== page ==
The murdered journalist’s father, in a complaint filed Tuesday, called on federal regulators to force Facebook to change its approach to content control, accusing him of not removing footage of his daughter’s murder from its platforms.
Andy Parker, the father of journalist Alison Parker, said at a press conference on Tuesday that the social media company is violating its own terms of service by posting videos on Facebook and Instagram showing the attack on his daughter.
Ms Parker, a WDBJ TV news reporter in Roanoke, Virginia, and cameraman Adam Ward were killed in August 2015 by a former colleague who attacked them during the broadcast.
Ms. Parker, 24, and Mr. Ward, 27, were pronounced dead at the scene. Later, a former colleague committed suicide.
In a complaint filed with the FTC, Mr. Parker’s and Georgetown Law Clinic for Civil Rights said that despite assurances from company executives that footage of the attack would be removed, videos of her continued to appear on Facebook and Instagram.
“Placing violent materials and killings is not freedom of speech, it is savagery,” Mr. Parker said at a press conference.
In a statement Wednesday, Facebook said, “These videos violate our policy and we continue to remove them from the platform, as we have done since this disturbing incident first occurred.”
The company added, “We also continue to proactively detect and remove visually similar videos as they are uploaded.”
The complaint to the FTC said Facebook and Instagram do not review timely tagged or reported content, making it difficult to remove widely shared videos.
“Volunteers who spend a lot of time monitoring social media platforms for offensive content often have to wait several weeks after reporting the content before any response from the platform; even after these efforts, the videos often remain on the site, ”the complaint says.
The complaint said that the volunteers helped Mr. Parker post the videos on Facebook and Instagram, but that the videos of the shooting reappear or persist.
The complaint says that two such videos, originally posted on the day of the murders six years ago, were posted to Facebook on just 6 October. The other two, also posted in 2015, were posted to Instagram on October 5, 2021 and have not yet been removed, the post said.
The legal clinic has demanded that the FTC force Facebook to change its content monitoring methods or face fines of hundreds of millions of dollars.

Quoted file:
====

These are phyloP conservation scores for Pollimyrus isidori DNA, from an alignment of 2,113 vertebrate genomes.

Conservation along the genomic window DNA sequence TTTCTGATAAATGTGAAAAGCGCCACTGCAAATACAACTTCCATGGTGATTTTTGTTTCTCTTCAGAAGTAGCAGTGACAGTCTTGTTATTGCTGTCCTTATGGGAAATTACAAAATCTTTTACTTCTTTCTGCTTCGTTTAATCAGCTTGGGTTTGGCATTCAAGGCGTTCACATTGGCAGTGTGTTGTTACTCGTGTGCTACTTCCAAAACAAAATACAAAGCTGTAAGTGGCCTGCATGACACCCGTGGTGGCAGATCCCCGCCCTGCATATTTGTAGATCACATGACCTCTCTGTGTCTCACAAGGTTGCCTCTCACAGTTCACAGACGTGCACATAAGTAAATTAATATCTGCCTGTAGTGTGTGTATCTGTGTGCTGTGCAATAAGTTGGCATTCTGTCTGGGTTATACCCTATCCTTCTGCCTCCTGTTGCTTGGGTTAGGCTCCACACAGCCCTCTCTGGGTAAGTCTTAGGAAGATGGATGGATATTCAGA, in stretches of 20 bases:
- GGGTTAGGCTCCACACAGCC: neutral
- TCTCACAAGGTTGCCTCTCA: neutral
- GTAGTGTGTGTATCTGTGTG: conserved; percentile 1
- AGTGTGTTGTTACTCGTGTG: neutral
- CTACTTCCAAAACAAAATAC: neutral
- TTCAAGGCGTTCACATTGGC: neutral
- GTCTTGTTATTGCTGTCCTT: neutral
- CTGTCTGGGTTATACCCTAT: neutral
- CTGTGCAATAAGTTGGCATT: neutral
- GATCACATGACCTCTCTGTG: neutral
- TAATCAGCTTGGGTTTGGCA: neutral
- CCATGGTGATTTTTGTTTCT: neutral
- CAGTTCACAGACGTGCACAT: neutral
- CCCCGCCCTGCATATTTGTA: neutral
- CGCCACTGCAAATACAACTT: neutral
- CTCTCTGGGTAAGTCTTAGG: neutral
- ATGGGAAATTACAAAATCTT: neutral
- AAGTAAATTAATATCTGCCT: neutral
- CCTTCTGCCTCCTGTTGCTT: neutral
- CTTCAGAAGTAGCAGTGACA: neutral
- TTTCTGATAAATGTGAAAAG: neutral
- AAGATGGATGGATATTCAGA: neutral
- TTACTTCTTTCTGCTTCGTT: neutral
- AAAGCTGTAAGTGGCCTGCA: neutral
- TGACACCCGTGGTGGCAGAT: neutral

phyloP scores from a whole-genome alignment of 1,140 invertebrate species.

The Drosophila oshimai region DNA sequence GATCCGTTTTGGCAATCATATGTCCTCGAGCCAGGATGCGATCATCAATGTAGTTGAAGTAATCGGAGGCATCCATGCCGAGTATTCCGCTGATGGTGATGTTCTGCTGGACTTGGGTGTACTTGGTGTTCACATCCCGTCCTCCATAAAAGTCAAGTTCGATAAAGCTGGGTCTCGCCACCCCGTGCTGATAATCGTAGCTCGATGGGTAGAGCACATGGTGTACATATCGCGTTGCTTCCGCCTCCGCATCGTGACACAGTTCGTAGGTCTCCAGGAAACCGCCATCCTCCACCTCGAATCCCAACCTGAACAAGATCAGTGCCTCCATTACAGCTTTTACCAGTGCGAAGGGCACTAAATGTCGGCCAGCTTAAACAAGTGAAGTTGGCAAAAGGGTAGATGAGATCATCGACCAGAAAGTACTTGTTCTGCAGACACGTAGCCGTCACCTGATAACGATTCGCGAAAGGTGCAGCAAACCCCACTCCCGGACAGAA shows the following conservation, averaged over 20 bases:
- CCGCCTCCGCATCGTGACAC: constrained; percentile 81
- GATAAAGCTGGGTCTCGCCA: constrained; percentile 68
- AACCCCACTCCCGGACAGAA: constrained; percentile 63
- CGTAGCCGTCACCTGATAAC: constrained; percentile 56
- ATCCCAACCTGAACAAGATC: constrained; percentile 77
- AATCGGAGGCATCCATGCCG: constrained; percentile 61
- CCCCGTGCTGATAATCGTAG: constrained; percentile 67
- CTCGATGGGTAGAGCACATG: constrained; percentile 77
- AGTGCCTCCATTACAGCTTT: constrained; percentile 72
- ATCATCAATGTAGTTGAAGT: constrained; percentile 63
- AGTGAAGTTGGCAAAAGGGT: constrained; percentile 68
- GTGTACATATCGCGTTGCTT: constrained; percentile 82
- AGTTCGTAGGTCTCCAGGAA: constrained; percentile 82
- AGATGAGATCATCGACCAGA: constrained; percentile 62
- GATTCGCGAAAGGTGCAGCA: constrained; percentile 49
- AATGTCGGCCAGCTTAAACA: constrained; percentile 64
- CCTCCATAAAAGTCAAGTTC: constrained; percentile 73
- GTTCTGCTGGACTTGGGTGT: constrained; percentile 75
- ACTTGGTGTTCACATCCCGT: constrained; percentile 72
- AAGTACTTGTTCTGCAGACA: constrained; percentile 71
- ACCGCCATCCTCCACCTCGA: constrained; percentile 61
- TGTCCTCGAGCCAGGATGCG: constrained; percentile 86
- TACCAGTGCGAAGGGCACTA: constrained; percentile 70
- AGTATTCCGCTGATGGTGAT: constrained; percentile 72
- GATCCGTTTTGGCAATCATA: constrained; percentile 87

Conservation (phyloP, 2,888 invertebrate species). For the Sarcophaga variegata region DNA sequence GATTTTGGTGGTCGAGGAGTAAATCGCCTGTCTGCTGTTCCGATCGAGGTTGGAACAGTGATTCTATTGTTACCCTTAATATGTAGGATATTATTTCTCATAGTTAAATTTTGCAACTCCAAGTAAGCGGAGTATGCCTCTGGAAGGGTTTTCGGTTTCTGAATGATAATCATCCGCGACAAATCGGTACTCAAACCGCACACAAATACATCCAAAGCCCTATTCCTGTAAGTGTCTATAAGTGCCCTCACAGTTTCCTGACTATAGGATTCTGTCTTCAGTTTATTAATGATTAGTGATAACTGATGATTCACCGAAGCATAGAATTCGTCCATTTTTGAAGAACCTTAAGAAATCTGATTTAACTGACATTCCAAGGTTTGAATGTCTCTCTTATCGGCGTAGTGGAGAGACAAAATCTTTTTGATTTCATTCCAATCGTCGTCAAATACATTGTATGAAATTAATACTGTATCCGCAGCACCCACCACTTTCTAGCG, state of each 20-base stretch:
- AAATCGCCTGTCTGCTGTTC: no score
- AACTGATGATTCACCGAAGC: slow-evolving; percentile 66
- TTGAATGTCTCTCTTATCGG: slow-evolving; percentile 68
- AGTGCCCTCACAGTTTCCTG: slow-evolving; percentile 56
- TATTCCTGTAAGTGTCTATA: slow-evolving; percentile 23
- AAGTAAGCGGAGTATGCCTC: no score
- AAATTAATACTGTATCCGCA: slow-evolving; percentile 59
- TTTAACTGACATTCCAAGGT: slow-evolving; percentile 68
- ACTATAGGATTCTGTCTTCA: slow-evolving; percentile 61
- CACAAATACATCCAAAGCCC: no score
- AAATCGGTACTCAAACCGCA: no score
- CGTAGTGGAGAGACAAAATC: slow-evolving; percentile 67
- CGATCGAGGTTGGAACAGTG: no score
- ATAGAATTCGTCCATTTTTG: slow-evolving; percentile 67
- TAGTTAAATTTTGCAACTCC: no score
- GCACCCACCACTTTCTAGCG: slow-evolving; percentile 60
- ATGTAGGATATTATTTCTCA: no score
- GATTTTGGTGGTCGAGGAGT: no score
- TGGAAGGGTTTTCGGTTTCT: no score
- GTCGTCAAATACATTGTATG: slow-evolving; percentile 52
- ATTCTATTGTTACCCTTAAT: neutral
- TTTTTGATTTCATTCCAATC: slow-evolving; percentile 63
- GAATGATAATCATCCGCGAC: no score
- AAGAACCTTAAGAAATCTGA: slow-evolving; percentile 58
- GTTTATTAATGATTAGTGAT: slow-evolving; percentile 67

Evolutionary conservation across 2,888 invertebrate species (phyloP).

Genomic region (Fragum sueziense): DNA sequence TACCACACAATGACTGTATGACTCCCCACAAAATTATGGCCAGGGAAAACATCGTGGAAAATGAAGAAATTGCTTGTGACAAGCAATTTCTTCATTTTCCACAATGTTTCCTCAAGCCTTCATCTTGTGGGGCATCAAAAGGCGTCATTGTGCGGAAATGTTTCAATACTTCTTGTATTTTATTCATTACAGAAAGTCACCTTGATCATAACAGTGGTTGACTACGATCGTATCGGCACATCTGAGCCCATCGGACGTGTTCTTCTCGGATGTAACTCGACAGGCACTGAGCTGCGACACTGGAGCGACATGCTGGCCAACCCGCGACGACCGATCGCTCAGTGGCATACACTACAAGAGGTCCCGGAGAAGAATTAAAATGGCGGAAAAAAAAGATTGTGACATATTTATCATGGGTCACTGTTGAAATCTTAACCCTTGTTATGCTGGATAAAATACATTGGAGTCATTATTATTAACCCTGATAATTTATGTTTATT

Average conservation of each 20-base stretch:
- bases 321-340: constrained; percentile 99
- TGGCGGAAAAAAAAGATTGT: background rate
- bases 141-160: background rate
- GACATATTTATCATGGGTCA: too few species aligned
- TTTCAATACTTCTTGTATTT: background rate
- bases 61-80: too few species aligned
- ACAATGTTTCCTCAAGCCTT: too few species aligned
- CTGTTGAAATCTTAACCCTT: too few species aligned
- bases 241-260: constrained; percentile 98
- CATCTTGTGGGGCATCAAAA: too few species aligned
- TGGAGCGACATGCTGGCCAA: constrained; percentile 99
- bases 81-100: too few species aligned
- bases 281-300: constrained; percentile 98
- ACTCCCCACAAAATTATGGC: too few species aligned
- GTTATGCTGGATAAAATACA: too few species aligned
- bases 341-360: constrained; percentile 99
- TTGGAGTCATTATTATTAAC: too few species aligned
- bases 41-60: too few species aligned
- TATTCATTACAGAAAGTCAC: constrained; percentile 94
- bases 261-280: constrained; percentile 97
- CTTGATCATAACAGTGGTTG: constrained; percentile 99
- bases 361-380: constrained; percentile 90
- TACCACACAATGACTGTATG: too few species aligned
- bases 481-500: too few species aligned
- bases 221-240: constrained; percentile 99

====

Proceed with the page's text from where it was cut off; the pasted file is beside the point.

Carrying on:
An FTC spokesman could not be reached for comment on Wednesday.
The complaint was filed as tech giants face growing pressure from the government, whose scrutiny has recently landed on Facebook in particular. This year, the FTC filed a revised antitrust lawsuit against the company, and this month a whistleblower told Congress about the company’s research on Instagram’s harm to teens and Facebook’s ability to control misinformation.
Last year, Mr. Parker and the Georgetown Legal Clinic filed a complaint with the Federal Trade Commission, accusing Google-owned YouTube of defrauding consumers by refusing to remove videos that violate terms of service.
“The murder of Alison, which has been featured on Facebook, Instagram and YouTube, is just one flagrant practice that is undermining the fabric of our society,” Parker said on Tuesday.
Mr. Parker also called on Congress to regulate social media companies, saying, “I hope my complaint against the FTC gets support, but ultimately Congress will have to fix social media before it destroys our country and the world.”
In an interview on Wednesday, he also linked his complaint to testimony from Frances Haugen, a Facebook informant, about the company’s ability to control content that appears on its platforms.
“Her testimony claims that social media companies have artificial intelligence and the ability to cleanse murder and misinformation – things they say they don’t allow on their platform, but they won’t delete them because it affects bottom line.” , – he said. “They monetized Alison’s murder.”